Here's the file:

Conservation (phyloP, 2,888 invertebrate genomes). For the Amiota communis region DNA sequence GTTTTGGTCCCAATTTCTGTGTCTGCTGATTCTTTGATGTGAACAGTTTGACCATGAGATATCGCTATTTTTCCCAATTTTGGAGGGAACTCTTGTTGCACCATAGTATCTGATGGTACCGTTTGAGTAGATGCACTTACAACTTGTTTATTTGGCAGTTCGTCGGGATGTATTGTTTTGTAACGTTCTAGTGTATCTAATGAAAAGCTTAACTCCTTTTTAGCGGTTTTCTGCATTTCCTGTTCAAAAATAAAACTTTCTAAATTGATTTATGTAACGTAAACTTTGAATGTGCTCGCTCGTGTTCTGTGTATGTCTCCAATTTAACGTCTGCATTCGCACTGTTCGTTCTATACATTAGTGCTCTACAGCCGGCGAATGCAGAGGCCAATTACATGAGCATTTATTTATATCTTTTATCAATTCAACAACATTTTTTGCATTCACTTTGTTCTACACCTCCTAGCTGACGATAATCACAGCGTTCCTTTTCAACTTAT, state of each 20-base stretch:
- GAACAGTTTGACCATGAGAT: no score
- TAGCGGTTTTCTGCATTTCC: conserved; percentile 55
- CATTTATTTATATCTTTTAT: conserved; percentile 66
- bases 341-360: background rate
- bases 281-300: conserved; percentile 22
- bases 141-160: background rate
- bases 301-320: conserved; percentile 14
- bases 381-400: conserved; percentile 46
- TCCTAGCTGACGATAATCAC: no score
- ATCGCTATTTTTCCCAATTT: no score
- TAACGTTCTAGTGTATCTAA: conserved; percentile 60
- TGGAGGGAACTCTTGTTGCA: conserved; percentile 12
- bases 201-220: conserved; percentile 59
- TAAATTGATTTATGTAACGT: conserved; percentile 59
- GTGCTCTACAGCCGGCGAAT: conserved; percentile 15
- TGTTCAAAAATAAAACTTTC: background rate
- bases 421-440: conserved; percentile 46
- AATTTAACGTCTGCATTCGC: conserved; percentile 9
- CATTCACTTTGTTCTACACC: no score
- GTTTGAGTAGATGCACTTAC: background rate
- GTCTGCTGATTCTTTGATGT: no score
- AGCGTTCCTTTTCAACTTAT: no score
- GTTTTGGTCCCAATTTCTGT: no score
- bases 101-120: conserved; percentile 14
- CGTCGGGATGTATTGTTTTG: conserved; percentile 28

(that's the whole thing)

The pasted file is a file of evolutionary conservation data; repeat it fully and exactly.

Conservation (phyloP, 2,888 invertebrate genomes). For the Amiota communis region DNA sequence GTTTTGGTCCCAATTTCTGTGTCTGCTGATTCTTTGATGTGAACAGTTTGACCATGAGATATCGCTATTTTTCCCAATTTTGGAGGGAACTCTTGTTGCACCATAGTATCTGATGGTACCGTTTGAGTAGATGCACTTACAACTTGTTTATTTGGCAGTTCGTCGGGATGTATTGTTTTGTAACGTTCTAGTGTATCTAATGAAAAGCTTAACTCCTTTTTAGCGGTTTTCTGCATTTCCTGTTCAAAAATAAAACTTTCTAAATTGATTTATGTAACGTAAACTTTGAATGTGCTCGCTCGTGTTCTGTGTATGTCTCCAATTTAACGTCTGCATTCGCACTGTTCGTTCTATACATTAGTGCTCTACAGCCGGCGAATGCAGAGGCCAATTACATGAGCATTTATTTATATCTTTTATCAATTCAACAACATTTTTTGCATTCACTTTGTTCTACACCTCCTAGCTGACGATAATCACAGCGTTCCTTTTCAACTTAT, state of each 20-base stretch:
- GAACAGTTTGACCATGAGAT: no score
- TAGCGGTTTTCTGCATTTCC: conserved; percentile 55
- CATTTATTTATATCTTTTAT: conserved; percentile 66
- bases 341-360: background rate
- bases 281-300: conserved; percentile 22
- bases 141-160: background rate
- bases 301-320: conserved; percentile 14
- bases 381-400: conserved; percentile 46
- TCCTAGCTGACGATAATCAC: no score
- ATCGCTATTTTTCCCAATTT: no score
- TAACGTTCTAGTGTATCTAA: conserved; percentile 60
- TGGAGGGAACTCTTGTTGCA: conserved; percentile 12
- bases 201-220: conserved; percentile 59
- TAAATTGATTTATGTAACGT: conserved; percentile 59
- GTGCTCTACAGCCGGCGAAT: conserved; percentile 15
- TGTTCAAAAATAAAACTTTC: background rate
- bases 421-440: conserved; percentile 46
- AATTTAACGTCTGCATTCGC: conserved; percentile 9
- CATTCACTTTGTTCTACACC: no score
- GTTTGAGTAGATGCACTTAC: background rate
- GTCTGCTGATTCTTTGATGT: no score
- AGCGTTCCTTTTCAACTTAT: no score
- GTTTTGGTCCCAATTTCTGT: no score
- bases 101-120: conserved; percentile 14
- CGTCGGGATGTATTGTTTTG: conserved; percentile 28